Attorneys received notice March 4 about the court's 5-0 transfer denial in City of Carmel, Indiana v. Certain Home Place Annexation Territory Landowners, No. 29A04-0510-CV-578, which an online docket entry shows the court made Feb. 28.
This means the Oct. 17, 2007, decision by the Court of Appeals stands. The appellate court had ruled in favor of Carmel, holding the city adequately proved it could afford to annex the 1.6-square-mile area of homes and businesses. Judges decided that Hamilton Superior Judge William Hughes had erred in auditing a financial plan and ruling in favor of the remonstrators.
Indianapolis attorney Stephen Buschmann filed a petition in November 2007 asking the state's highest court to hear the appeal.
"We're obviously disappointed because we think that Carmel clearly didn't prove its case," Buschmann said. "The Supreme Court is putting an extremely stringent standard on (reviewing) any plan proposed."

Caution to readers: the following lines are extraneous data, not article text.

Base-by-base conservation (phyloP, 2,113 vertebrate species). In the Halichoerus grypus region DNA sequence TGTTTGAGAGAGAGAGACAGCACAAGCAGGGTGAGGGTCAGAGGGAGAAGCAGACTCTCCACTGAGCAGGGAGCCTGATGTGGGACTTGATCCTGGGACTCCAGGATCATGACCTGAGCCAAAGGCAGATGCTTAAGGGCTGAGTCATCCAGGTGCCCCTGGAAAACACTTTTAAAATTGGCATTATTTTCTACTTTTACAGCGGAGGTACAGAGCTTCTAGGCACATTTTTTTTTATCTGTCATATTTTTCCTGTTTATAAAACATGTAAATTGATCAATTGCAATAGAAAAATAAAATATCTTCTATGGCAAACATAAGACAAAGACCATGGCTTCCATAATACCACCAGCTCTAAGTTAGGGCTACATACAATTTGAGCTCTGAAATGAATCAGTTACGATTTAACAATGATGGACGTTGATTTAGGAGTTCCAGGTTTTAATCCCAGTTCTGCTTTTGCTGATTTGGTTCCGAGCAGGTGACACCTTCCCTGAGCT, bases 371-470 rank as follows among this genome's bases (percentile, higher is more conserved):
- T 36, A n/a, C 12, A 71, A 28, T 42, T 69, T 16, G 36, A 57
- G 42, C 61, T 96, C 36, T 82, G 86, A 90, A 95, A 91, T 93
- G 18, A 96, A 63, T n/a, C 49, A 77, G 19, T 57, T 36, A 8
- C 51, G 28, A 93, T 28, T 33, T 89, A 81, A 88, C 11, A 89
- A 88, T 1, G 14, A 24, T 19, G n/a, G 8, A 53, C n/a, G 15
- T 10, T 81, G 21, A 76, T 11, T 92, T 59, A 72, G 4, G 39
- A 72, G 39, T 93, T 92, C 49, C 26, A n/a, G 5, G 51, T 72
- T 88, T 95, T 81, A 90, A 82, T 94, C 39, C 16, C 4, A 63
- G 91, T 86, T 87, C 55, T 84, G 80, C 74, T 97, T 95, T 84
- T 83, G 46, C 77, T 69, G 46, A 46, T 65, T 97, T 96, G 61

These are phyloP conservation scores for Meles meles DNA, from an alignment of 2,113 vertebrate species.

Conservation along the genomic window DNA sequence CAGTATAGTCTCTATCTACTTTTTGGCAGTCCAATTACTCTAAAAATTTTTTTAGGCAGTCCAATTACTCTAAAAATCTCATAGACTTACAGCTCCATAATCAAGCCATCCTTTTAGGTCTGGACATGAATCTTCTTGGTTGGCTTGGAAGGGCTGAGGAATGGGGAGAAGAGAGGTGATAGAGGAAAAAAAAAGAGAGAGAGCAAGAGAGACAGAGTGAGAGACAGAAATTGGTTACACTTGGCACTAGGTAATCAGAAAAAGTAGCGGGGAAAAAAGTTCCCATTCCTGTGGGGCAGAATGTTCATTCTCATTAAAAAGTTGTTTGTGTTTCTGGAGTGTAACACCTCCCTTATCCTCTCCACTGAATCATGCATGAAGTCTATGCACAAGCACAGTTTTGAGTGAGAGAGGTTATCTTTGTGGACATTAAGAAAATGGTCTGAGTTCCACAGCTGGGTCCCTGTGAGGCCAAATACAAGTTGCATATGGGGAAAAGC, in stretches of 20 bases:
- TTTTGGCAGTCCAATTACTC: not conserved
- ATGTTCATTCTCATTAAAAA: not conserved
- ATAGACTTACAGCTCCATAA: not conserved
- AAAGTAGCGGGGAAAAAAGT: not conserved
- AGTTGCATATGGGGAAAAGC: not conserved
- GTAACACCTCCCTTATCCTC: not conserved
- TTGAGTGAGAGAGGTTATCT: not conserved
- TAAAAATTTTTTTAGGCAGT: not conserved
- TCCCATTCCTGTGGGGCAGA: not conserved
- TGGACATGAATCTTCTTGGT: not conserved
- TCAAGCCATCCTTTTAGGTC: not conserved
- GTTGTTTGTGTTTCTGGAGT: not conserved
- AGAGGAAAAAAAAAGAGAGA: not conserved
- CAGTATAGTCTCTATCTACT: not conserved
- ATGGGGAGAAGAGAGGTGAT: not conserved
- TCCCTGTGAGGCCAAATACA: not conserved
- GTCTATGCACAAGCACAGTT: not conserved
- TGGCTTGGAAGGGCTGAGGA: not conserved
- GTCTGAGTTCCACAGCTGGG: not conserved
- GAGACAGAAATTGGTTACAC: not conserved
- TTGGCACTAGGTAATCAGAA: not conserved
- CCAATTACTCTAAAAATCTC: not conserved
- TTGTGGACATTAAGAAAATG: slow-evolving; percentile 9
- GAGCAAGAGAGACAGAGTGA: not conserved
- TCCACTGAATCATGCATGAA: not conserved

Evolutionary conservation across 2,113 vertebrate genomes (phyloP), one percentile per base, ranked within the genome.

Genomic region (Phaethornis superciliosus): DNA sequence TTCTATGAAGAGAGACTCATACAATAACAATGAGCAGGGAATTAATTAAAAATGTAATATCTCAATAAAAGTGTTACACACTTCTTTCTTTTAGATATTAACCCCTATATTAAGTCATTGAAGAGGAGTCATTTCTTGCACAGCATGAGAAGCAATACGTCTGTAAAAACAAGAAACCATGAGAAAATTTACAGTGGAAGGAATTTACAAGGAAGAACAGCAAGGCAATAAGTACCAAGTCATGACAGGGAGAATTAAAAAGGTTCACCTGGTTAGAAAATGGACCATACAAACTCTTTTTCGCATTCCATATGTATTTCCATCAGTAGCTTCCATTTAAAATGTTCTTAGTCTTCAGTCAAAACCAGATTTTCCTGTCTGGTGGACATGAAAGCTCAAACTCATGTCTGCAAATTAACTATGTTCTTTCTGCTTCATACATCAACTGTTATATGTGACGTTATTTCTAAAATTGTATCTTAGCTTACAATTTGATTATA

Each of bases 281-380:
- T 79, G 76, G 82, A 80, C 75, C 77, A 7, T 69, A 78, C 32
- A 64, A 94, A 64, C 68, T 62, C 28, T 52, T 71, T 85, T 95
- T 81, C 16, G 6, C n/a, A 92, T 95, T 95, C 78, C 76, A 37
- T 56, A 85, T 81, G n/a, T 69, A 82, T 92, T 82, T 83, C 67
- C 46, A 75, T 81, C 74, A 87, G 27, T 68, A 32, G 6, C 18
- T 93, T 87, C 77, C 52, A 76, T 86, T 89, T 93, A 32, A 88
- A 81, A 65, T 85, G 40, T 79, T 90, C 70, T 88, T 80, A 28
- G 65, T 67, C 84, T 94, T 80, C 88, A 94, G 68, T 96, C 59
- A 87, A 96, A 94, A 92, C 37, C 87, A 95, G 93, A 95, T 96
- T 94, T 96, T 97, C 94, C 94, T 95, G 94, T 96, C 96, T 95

One of Carmel's appellate attorneys, Bryan Babb, said he is not surprised by the decision because he believes the court relied on an annexation decision it made last summer in City of Carmel, Indiana v. Certain Southwest Clay Township Annexation Territory Landowners, No. 29S00-0608-CV-300. That decision also came out in Carmel's favor and the court decided that Judge Hughes incorrectly found the fiscal plan to be insufficient. That case is complete and has been settled.
Now, the Home Place case goes back before Judge Hughes to determine the remonstrators' side of the case, Buschmann said. This case remains significant because it's the first real test of the state's current remonstrance statute, he said. Court dates have not yet been scheduled.